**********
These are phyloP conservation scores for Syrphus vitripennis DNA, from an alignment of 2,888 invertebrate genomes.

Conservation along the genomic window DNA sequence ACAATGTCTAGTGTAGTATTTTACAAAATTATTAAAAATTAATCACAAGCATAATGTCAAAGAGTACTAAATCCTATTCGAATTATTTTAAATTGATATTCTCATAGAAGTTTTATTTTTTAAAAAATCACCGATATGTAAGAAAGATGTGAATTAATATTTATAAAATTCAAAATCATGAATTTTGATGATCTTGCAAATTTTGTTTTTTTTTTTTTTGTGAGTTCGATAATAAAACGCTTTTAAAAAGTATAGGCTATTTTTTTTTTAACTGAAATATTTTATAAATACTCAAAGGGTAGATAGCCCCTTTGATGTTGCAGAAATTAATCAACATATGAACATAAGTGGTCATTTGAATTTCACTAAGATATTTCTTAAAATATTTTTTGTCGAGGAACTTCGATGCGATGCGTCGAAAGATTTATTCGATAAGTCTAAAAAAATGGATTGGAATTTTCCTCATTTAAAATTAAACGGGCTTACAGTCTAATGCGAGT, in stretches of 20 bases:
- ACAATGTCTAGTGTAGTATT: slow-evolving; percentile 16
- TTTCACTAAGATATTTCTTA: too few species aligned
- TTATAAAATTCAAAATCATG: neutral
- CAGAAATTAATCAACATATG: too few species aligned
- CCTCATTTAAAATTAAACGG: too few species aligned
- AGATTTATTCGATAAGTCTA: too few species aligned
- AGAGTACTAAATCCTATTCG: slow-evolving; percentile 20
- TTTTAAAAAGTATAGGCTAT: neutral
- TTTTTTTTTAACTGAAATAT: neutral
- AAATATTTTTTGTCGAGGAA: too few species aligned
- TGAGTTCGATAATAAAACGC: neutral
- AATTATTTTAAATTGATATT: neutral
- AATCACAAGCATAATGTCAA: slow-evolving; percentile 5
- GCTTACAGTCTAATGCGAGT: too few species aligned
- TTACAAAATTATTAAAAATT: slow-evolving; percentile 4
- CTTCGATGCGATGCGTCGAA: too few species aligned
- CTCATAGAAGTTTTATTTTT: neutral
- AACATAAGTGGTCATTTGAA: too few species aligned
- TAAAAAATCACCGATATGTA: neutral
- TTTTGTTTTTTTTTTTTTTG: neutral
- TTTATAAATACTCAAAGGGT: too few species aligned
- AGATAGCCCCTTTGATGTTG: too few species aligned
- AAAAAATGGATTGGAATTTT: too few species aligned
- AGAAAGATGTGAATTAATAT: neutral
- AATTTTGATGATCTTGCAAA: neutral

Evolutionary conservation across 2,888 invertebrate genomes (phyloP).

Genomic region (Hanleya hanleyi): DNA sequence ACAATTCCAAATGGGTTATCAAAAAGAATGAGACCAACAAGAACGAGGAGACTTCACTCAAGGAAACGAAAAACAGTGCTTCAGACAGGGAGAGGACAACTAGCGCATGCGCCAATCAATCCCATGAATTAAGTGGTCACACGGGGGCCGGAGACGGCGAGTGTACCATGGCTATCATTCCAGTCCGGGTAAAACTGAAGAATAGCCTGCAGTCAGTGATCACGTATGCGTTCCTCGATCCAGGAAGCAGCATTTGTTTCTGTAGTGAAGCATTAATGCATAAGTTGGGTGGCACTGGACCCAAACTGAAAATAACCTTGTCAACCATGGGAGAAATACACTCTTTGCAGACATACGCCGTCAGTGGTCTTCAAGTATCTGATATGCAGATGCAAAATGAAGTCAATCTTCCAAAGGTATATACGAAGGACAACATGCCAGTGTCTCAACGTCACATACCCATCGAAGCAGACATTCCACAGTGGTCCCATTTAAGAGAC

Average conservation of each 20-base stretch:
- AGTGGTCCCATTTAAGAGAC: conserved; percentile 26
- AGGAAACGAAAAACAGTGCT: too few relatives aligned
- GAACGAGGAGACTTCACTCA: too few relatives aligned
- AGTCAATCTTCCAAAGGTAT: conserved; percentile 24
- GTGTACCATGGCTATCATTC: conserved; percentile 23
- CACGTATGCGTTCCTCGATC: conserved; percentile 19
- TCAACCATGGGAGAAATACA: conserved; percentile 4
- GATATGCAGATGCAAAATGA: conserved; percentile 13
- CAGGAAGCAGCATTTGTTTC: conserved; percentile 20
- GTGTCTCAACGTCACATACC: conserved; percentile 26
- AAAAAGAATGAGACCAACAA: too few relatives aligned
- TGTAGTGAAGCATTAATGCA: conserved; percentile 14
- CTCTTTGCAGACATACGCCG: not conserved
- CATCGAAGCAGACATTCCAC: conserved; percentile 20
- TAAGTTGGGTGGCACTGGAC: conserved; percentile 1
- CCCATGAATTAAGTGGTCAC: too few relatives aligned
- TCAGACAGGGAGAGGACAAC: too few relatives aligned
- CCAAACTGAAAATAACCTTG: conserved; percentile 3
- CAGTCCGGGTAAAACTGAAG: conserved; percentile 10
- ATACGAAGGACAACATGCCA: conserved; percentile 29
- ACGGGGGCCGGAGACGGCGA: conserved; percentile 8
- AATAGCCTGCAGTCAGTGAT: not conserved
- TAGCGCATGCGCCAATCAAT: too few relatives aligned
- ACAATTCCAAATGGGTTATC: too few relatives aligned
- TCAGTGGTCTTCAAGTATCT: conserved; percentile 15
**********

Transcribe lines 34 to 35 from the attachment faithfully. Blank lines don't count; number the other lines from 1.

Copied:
- AGTCAATCTTCCAAAGGTAT: conserved; percentile 24
- GTGTACCATGGCTATCATTC: conserved; percentile 23